Here’s the deal. There are lots of things to “do” in this world, and I’m specifically referring to occupations. Some hold high prestige, other not. Take refuse collection, for instance. This is one of the most important jobs in modern society, yet it is held in low esteem. After all, who wants to be a sanitation worker? But without them, we’d be in deep . . . you get the point. Where’d your civilization be then, huh?

Anyway, I don’t want to get too far off point. What is really important is not what one does, but how one is. Each of us has a life purpose, and it is our duty to seek it out and follow it. This is essential for our soul’s sake. Living and being in accord with one’s purpose is what makes each moment holy, not how much cash we have or how much other people envy us or think that we are cool. A person living his or her life’s purpose is approaching enlightenment. Ultimately, that’s what matters. At least that’s my opinion.

Seek it out. Live it. Embody it. The rest, as they say, is just window-dressing.

What A Fine Fallow

Farmers know that it is advisable to let a field lie fallow occasionally to rest the soil. Intensive planting and harvesting will only exhaust the land, and lead to inferior results. This is an example of the role of cycles in nature and, by extension, in ourselves.

It is an important, if often underestimated or forgotten, principle of esoteric study that one cannot make constant progress. It is essential to allow study and practice to incubate in order to blossom at full potency. Those who feel that they are constantly reaching greater heights and states of accomplishment are building their castles on a sandy foundation. It is an illusion. Their structures are certain to collapse upon themselves, leaving them with nothing but shadows of their imagined glory. There is no substance to such practices.

The Tarot card often associated with cycles is the Wheel of Fortune. This is the card of the Third Chakra and the planet Jupiter. The card reminds us to respect cycles and to understand that they are part of the cosmic order. Respecting cycles includes an appreciation for those times when no progress seems to be made in our practice and spiritual development. This is merely a time of resting of the spiritual field – a period of germination of previous practice which is moving inexorably toward a greater level of understanding and functioning on the spiritual plane.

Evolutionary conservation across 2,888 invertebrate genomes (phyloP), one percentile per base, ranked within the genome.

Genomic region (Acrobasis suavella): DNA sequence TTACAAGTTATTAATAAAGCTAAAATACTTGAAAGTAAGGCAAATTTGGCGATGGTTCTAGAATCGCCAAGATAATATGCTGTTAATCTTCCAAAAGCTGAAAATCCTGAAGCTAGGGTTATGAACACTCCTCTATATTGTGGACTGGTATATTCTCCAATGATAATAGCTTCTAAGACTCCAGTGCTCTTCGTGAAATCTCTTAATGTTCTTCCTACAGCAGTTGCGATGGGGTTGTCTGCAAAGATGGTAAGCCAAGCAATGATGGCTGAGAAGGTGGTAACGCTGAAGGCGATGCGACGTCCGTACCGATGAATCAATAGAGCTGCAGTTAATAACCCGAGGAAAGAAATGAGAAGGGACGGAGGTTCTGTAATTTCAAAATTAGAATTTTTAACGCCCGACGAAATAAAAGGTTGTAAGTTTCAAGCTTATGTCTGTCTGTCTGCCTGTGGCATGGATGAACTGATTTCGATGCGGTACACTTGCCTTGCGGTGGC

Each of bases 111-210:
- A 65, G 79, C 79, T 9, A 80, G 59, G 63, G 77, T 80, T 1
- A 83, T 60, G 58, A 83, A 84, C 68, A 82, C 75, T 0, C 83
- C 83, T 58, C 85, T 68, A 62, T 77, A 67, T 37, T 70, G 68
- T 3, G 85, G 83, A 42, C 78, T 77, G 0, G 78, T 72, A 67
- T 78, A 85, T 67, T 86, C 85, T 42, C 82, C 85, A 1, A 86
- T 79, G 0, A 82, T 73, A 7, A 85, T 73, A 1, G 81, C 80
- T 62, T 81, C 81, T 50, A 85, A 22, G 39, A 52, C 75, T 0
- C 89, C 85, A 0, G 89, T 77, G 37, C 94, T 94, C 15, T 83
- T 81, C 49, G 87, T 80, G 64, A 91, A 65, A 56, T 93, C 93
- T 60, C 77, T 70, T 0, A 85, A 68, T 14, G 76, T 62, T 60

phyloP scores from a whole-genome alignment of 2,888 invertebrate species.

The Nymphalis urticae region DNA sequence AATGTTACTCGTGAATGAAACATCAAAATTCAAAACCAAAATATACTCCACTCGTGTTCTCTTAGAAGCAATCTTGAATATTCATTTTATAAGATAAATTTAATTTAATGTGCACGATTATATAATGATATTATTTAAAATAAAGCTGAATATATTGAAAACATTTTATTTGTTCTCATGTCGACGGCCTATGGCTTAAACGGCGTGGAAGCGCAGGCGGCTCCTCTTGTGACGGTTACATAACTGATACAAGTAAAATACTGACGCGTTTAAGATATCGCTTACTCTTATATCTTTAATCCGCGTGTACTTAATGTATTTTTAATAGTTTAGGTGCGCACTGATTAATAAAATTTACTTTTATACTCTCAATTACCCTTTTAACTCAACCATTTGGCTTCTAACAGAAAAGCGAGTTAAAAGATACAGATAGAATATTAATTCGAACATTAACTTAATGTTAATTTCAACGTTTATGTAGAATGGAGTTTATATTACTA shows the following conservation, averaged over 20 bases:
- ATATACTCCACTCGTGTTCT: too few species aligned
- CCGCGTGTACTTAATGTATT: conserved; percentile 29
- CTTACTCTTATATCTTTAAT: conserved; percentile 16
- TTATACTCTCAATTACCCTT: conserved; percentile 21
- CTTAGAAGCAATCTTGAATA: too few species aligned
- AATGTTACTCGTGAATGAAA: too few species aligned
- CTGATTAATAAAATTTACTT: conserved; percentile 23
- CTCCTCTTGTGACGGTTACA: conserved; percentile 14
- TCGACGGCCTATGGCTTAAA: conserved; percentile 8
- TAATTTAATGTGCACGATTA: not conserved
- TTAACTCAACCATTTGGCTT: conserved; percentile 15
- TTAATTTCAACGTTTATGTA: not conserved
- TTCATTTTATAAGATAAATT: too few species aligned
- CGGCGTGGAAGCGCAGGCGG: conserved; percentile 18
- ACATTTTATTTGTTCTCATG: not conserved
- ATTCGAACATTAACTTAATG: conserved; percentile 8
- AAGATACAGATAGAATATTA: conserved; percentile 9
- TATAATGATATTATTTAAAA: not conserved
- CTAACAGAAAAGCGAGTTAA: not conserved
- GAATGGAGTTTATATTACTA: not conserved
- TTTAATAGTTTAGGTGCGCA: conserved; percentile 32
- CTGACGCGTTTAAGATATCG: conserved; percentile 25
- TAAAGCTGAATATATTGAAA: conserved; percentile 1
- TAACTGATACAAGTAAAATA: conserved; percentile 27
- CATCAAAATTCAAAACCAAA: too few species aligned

Take a lesson from the Wheel of Fortune and see that all is unfolding as it should. Meditation on this truth will yield fruitful results.

Mystery, Mastery

I don’t know about you, but I get occasional bolts from the blue. For me, it’s almost like hearing something; it pops into my head as if it were being spoken to me. Hallucinations, perhaps?

(I won’t get into it now, but it is my opinion that all symptoms of what we call mental illness are really normal phenomena carried to an extreme in frequency, intensity, and/or duration. For instance, we’ve all had the experience of asking someone if they had just spoken to you when in fact they had said nothing. Seems to me that you just had a hallucination.)

Back on task now – I had one of those bolts that other day. A voice said, “Move from mystery to mastery through the power of YA.” Of course, it was a play on the two words, whose spellings differ by those two letters. However, the implication is potentially profound. Let me explain.

YA is a shortened form of the tetragrammaton, the four-letter Hebrew name of God. It’s the one usually transliterated as Yahweh or Jehovah. The two Hebrew letters used to form YA are yod and heh.

In the Major Arcana of the Tarot, each card is associated with a Hebrew letter. Yod is associated with the Hermit, and heh with the Emperor. These two cards are manifestations of power, with the Hermit being internal and the Emperor, external.

What’s the message? It seems that taking the mystery, an understanding of which is arrived at via the Hermit consciousness, and transforming it into mastery, via the Emperor consciousness, is the path of making the spiritual manifest in the physical world. In other words, if one can take deep spiritual truths and live them day to day, then mastery is truly achieved.

Who says that all hallucinations are bad?

Heart-Centered Living

What does it mean to live from the heart? There are plenty of opinions about it, ranging from giving it all to everyone to taking care of yourself first. Like everything else, the truth lies somewhere in the middle.

The Buddhists have a term, bodhichitta, which is defined as limitless compassion for all sentient beings. This is the ultimate in heart-centered living, but it is most difficult to attain. After all, it means the release of all attachments. These attachments are replaced by pure compassion. I’ll let you know when I get there.